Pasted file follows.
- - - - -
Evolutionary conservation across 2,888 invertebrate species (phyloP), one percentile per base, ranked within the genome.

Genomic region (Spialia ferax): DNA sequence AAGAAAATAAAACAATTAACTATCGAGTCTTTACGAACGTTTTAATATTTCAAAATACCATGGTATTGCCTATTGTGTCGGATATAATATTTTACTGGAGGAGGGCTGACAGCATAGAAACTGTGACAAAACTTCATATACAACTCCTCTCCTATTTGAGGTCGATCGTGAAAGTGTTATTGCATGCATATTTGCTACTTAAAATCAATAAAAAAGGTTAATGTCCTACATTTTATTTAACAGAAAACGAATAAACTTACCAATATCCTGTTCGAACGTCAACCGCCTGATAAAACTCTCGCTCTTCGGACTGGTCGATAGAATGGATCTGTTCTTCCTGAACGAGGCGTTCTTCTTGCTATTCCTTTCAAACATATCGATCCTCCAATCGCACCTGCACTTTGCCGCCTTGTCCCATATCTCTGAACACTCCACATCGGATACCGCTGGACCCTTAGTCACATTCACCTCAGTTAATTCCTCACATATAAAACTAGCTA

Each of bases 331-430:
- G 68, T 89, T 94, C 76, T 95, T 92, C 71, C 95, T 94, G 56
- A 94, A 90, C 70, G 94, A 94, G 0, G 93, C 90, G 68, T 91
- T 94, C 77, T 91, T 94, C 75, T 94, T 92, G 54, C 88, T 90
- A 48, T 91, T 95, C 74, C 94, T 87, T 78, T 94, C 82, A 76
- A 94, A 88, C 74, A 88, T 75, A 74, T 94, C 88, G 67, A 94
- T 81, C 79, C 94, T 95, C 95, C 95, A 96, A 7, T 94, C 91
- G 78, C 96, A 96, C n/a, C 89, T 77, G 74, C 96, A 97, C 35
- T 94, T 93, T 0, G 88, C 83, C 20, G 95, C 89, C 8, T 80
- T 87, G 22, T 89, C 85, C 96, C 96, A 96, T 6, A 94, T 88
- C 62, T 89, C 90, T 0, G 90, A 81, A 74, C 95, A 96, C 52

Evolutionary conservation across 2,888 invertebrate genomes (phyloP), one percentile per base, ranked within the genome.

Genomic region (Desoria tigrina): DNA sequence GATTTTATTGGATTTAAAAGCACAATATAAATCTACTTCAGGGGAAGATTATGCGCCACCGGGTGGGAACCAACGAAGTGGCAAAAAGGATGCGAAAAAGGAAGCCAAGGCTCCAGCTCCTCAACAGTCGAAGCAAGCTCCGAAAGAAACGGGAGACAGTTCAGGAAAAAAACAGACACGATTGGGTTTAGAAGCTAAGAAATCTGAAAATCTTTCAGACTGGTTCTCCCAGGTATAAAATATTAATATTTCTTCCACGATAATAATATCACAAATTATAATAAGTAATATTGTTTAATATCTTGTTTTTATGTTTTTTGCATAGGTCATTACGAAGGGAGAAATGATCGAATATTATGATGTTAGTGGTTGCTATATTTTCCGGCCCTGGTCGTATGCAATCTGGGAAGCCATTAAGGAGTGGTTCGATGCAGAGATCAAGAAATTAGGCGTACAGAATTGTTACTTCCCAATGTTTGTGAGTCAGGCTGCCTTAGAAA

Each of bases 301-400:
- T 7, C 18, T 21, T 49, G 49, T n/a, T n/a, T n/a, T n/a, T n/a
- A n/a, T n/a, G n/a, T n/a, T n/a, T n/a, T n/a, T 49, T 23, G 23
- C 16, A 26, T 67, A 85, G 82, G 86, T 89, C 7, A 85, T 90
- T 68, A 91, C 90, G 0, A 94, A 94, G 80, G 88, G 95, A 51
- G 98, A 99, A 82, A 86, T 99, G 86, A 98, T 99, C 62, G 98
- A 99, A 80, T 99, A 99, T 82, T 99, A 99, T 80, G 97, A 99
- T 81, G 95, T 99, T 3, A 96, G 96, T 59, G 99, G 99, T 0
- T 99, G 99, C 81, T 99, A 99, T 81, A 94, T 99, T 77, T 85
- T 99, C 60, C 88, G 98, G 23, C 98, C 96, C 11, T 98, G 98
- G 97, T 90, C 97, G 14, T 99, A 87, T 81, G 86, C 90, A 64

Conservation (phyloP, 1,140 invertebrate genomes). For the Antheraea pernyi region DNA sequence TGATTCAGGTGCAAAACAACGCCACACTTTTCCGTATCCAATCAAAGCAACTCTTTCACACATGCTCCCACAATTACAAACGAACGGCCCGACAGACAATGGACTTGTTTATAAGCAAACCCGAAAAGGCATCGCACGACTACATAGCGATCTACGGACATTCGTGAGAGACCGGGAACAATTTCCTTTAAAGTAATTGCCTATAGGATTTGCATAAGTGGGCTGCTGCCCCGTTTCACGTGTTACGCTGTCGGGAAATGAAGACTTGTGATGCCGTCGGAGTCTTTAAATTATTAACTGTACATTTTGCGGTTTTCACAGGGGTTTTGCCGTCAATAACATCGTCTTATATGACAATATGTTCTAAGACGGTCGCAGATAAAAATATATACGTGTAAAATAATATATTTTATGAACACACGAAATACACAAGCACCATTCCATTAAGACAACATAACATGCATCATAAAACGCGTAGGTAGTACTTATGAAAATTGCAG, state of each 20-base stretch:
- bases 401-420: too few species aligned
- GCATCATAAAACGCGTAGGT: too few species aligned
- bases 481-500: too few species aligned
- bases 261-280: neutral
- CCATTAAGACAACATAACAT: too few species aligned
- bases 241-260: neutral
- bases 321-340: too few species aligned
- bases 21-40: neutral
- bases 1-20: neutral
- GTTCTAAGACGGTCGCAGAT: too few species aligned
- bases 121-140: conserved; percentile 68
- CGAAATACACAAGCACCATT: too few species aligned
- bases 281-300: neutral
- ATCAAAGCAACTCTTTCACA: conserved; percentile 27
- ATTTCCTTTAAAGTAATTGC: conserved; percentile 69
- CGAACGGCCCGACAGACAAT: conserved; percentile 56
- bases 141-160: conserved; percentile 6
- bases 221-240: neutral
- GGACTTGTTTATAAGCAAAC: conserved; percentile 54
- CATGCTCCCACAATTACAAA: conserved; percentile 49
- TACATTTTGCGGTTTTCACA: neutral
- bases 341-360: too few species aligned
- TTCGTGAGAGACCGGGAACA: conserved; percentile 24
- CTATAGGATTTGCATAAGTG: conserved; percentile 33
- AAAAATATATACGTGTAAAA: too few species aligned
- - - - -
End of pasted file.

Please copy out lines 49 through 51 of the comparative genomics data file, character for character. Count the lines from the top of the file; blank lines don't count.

- bases 341-360: too few species aligned
- TTCGTGAGAGACCGGGAACA: conserved; percentile 24
- CTATAGGATTTGCATAAGTG: conserved; percentile 33